September 3, 2022
After the EB-5 Reform and Integrity Act of 2022 went into effect in March 2022, USCIS announced that all previously approved regional centres (i.e. those authorized by USCIS before the enactment of the EB-5 Reform and Integrity Act of 2022) were categorically deauthorized.
Leading EB-5 Regional Centre operators, along with the EB-5 trade organization Invest in the USA (IIUSA) had collectively filed a lawsuit against USCIS. The Court determined that USCIS’ action almost certainly committed legal error and would have severely harmed the EB-5 industry while leaving EB-5 investors in limbo.
On August 24, 2022, EB-5 stakeholders agreed to a settlement agreement with the USCIS that protects EB-5 investors and clarifies the designation of previously approved regional centres.
The settlement means previously approved regional centres can continue to operate as approved — but they must submit a Form I-956 as an amendment by December 29, 2022. For regional centre investors, the settlement means they can file their I-526E petitions almost immediately.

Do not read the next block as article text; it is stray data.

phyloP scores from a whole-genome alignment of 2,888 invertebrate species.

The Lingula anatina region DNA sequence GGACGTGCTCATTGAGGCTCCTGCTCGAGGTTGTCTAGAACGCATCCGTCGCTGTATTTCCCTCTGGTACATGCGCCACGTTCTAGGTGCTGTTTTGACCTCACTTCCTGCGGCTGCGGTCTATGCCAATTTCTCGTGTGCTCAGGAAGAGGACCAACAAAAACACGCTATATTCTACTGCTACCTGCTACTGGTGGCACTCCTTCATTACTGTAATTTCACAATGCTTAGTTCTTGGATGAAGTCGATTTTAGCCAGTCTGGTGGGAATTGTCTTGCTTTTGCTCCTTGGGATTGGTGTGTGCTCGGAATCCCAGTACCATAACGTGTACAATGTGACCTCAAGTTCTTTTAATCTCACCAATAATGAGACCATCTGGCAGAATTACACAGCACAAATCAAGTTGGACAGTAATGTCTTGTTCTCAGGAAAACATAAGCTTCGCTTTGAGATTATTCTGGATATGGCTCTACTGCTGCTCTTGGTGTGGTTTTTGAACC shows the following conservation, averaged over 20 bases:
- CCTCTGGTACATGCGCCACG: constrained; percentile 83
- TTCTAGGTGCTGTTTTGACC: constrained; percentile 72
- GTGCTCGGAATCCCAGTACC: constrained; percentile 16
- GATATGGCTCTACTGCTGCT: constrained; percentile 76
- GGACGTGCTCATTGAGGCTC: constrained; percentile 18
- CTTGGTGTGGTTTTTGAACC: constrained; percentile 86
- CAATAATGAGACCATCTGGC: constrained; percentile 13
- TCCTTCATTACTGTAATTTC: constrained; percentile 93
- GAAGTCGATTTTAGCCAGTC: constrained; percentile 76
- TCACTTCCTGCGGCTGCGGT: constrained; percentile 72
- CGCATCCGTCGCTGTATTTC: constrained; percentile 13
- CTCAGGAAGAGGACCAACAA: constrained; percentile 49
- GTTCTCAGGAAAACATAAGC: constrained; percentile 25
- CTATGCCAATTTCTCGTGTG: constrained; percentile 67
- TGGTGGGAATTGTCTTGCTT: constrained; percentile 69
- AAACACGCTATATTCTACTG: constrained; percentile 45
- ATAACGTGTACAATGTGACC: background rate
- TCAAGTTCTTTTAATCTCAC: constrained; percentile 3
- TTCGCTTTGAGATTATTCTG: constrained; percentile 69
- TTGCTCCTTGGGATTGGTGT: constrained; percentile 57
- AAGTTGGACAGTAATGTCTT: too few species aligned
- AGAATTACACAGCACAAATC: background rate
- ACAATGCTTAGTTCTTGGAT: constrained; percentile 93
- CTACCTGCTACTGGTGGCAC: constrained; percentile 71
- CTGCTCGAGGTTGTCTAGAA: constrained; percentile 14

The settlement also provides these terms:
- When filing a Form I-956, a regional centre must show evidence of policies and procedures that confirm compliance with the Reform and Integrity Act
- If a regional centre is filing a Form I-956, it can apply to have its geographic range expanded
- Pre-RIA (grandfathered) investors associated with regional centres that choose not to file an I-956 can still be adjudicated
The key stipulations of the settlement are as follows:
- Previously authorized regional centres retain their authorization.
- Previously authorized regional centres must file a Form I-956 by December 29, 2022, along with the filing fee to maintain authorization.
- Previously authorized regional centres need not wait for approval of their Form I-956 and may immediately file their Form I-956F (commonly known as an exemplar).
- If, after filing a Form I-956F, a regional centre does not receive a formal receipt notice within ten (10) calendar days of delivery to USCIS, an investor may use other forms of proof of the I-956F filing in their I-526E petition, such as a lock box receipt, cashed check, or credit card charge provided by the regional centre to the investor.
While all parties involved have agreed to the settlement, it is not a final settlement until approved by the Court.